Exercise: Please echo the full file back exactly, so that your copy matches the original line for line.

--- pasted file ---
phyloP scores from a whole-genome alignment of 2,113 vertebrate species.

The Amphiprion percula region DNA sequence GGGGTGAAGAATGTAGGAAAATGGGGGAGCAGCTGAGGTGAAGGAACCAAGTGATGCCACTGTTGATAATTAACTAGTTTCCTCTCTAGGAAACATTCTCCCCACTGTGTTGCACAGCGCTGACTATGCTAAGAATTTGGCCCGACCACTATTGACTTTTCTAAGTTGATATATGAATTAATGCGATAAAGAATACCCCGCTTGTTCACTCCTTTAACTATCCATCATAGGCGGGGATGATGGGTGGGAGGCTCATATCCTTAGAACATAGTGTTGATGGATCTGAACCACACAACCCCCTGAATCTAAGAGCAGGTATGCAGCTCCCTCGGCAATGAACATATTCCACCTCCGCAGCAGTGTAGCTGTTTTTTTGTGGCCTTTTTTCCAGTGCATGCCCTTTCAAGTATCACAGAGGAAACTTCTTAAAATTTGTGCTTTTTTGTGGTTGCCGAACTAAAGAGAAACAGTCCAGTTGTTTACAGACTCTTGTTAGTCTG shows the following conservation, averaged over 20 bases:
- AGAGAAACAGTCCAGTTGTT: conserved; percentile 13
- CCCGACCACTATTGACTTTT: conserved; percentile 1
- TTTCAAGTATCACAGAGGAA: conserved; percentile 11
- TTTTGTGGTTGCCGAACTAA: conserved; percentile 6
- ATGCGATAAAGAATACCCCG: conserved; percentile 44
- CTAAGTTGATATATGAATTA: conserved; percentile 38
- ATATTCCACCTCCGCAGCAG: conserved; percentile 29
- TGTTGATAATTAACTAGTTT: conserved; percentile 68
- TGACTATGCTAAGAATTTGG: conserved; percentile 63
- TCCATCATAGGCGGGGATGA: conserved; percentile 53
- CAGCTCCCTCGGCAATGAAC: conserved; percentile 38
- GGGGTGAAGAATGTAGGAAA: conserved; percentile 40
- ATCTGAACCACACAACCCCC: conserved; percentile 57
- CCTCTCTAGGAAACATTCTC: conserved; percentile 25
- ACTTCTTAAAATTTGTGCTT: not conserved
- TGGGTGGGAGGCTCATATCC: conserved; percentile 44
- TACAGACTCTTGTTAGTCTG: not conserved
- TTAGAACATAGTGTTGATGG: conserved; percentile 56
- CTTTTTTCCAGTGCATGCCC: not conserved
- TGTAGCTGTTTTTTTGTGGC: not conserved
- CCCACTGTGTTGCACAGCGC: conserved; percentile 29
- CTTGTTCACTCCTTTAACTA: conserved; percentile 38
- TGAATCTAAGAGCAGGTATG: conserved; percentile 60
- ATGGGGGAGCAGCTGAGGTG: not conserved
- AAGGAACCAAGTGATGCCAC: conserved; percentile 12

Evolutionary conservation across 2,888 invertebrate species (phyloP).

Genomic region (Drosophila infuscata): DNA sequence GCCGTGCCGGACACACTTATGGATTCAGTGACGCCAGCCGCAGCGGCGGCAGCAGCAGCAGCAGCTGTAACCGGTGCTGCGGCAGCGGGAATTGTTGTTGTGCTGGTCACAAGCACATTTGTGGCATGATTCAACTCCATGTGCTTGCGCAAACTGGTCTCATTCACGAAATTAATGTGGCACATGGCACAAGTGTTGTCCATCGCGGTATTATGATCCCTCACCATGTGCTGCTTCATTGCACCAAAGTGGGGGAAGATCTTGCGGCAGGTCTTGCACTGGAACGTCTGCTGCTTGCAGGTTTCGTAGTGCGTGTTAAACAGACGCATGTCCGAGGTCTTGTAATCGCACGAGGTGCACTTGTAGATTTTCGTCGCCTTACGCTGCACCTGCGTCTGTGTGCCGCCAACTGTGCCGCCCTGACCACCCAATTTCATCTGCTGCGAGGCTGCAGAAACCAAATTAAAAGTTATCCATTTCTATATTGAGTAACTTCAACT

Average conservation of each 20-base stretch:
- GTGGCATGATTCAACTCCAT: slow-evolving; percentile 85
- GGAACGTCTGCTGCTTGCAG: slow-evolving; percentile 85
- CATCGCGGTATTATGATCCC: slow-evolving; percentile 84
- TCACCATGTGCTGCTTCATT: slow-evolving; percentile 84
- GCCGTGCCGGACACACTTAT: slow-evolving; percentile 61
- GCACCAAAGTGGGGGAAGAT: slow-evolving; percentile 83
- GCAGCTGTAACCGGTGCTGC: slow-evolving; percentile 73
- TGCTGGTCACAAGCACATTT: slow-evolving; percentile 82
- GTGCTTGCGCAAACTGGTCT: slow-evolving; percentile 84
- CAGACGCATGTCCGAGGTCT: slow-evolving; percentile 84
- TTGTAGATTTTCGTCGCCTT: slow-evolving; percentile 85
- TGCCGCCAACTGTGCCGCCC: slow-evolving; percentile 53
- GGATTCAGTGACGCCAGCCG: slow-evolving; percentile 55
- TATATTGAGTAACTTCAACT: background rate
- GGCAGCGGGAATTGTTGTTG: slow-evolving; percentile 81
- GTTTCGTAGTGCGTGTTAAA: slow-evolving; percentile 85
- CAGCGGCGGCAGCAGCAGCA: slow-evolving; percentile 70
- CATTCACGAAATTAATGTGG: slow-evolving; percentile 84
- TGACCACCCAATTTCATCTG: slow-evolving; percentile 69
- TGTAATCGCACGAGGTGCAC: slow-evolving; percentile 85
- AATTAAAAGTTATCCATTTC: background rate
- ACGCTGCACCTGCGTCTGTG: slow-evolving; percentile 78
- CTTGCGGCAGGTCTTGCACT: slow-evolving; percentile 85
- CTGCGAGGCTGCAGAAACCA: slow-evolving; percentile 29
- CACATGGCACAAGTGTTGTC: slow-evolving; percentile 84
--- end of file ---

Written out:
phyloP scores from a whole-genome alignment of 2,113 vertebrate species.

The Amphiprion percula region DNA sequence GGGGTGAAGAATGTAGGAAAATGGGGGAGCAGCTGAGGTGAAGGAACCAAGTGATGCCACTGTTGATAATTAACTAGTTTCCTCTCTAGGAAACATTCTCCCCACTGTGTTGCACAGCGCTGACTATGCTAAGAATTTGGCCCGACCACTATTGACTTTTCTAAGTTGATATATGAATTAATGCGATAAAGAATACCCCGCTTGTTCACTCCTTTAACTATCCATCATAGGCGGGGATGATGGGTGGGAGGCTCATATCCTTAGAACATAGTGTTGATGGATCTGAACCACACAACCCCCTGAATCTAAGAGCAGGTATGCAGCTCCCTCGGCAATGAACATATTCCACCTCCGCAGCAGTGTAGCTGTTTTTTTGTGGCCTTTTTTCCAGTGCATGCCCTTTCAAGTATCACAGAGGAAACTTCTTAAAATTTGTGCTTTTTTGTGGTTGCCGAACTAAAGAGAAACAGTCCAGTTGTTTACAGACTCTTGTTAGTCTG shows the following conservation, averaged over 20 bases:
- AGAGAAACAGTCCAGTTGTT: conserved; percentile 13
- CCCGACCACTATTGACTTTT: conserved; percentile 1
- TTTCAAGTATCACAGAGGAA: conserved; percentile 11
- TTTTGTGGTTGCCGAACTAA: conserved; percentile 6
- ATGCGATAAAGAATACCCCG: conserved; percentile 44
- CTAAGTTGATATATGAATTA: conserved; percentile 38
- ATATTCCACCTCCGCAGCAG: conserved; percentile 29
- TGTTGATAATTAACTAGTTT: conserved; percentile 68
- TGACTATGCTAAGAATTTGG: conserved; percentile 63
- TCCATCATAGGCGGGGATGA: conserved; percentile 53
- CAGCTCCCTCGGCAATGAAC: conserved; percentile 38
- GGGGTGAAGAATGTAGGAAA: conserved; percentile 40
- ATCTGAACCACACAACCCCC: conserved; percentile 57
- CCTCTCTAGGAAACATTCTC: conserved; percentile 25
- ACTTCTTAAAATTTGTGCTT: not conserved
- TGGGTGGGAGGCTCATATCC: conserved; percentile 44
- TACAGACTCTTGTTAGTCTG: not conserved
- TTAGAACATAGTGTTGATGG: conserved; percentile 56
- CTTTTTTCCAGTGCATGCCC: not conserved
- TGTAGCTGTTTTTTTGTGGC: not conserved
- CCCACTGTGTTGCACAGCGC: conserved; percentile 29
- CTTGTTCACTCCTTTAACTA: conserved; percentile 38
- TGAATCTAAGAGCAGGTATG: conserved; percentile 60
- ATGGGGGAGCAGCTGAGGTG: not conserved
- AAGGAACCAAGTGATGCCAC: conserved; percentile 12

Evolutionary conservation across 2,888 invertebrate species (phyloP).

Genomic region (Drosophila infuscata): DNA sequence GCCGTGCCGGACACACTTATGGATTCAGTGACGCCAGCCGCAGCGGCGGCAGCAGCAGCAGCAGCTGTAACCGGTGCTGCGGCAGCGGGAATTGTTGTTGTGCTGGTCACAAGCACATTTGTGGCATGATTCAACTCCATGTGCTTGCGCAAACTGGTCTCATTCACGAAATTAATGTGGCACATGGCACAAGTGTTGTCCATCGCGGTATTATGATCCCTCACCATGTGCTGCTTCATTGCACCAAAGTGGGGGAAGATCTTGCGGCAGGTCTTGCACTGGAACGTCTGCTGCTTGCAGGTTTCGTAGTGCGTGTTAAACAGACGCATGTCCGAGGTCTTGTAATCGCACGAGGTGCACTTGTAGATTTTCGTCGCCTTACGCTGCACCTGCGTCTGTGTGCCGCCAACTGTGCCGCCCTGACCACCCAATTTCATCTGCTGCGAGGCTGCAGAAACCAAATTAAAAGTTATCCATTTCTATATTGAGTAACTTCAACT

Average conservation of each 20-base stretch:
- GTGGCATGATTCAACTCCAT: slow-evolving; percentile 85
- GGAACGTCTGCTGCTTGCAG: slow-evolving; percentile 85
- CATCGCGGTATTATGATCCC: slow-evolving; percentile 84
- TCACCATGTGCTGCTTCATT: slow-evolving; percentile 84
- GCCGTGCCGGACACACTTAT: slow-evolving; percentile 61
- GCACCAAAGTGGGGGAAGAT: slow-evolving; percentile 83
- GCAGCTGTAACCGGTGCTGC: slow-evolving; percentile 73
- TGCTGGTCACAAGCACATTT: slow-evolving; percentile 82
- GTGCTTGCGCAAACTGGTCT: slow-evolving; percentile 84
- CAGACGCATGTCCGAGGTCT: slow-evolving; percentile 84
- TTGTAGATTTTCGTCGCCTT: slow-evolving; percentile 85
- TGCCGCCAACTGTGCCGCCC: slow-evolving; percentile 53
- GGATTCAGTGACGCCAGCCG: slow-evolving; percentile 55
- TATATTGAGTAACTTCAACT: background rate
- GGCAGCGGGAATTGTTGTTG: slow-evolving; percentile 81
- GTTTCGTAGTGCGTGTTAAA: slow-evolving; percentile 85
- CAGCGGCGGCAGCAGCAGCA: slow-evolving; percentile 70
- CATTCACGAAATTAATGTGG: slow-evolving; percentile 84
- TGACCACCCAATTTCATCTG: slow-evolving; percentile 69
- TGTAATCGCACGAGGTGCAC: slow-evolving; percentile 85
- AATTAAAAGTTATCCATTTC: background rate
- ACGCTGCACCTGCGTCTGTG: slow-evolving; percentile 78
- CTTGCGGCAGGTCTTGCACT: slow-evolving; percentile 85
- CTGCGAGGCTGCAGAAACCA: slow-evolving; percentile 29
- CACATGGCACAAGTGTTGTC: slow-evolving; percentile 84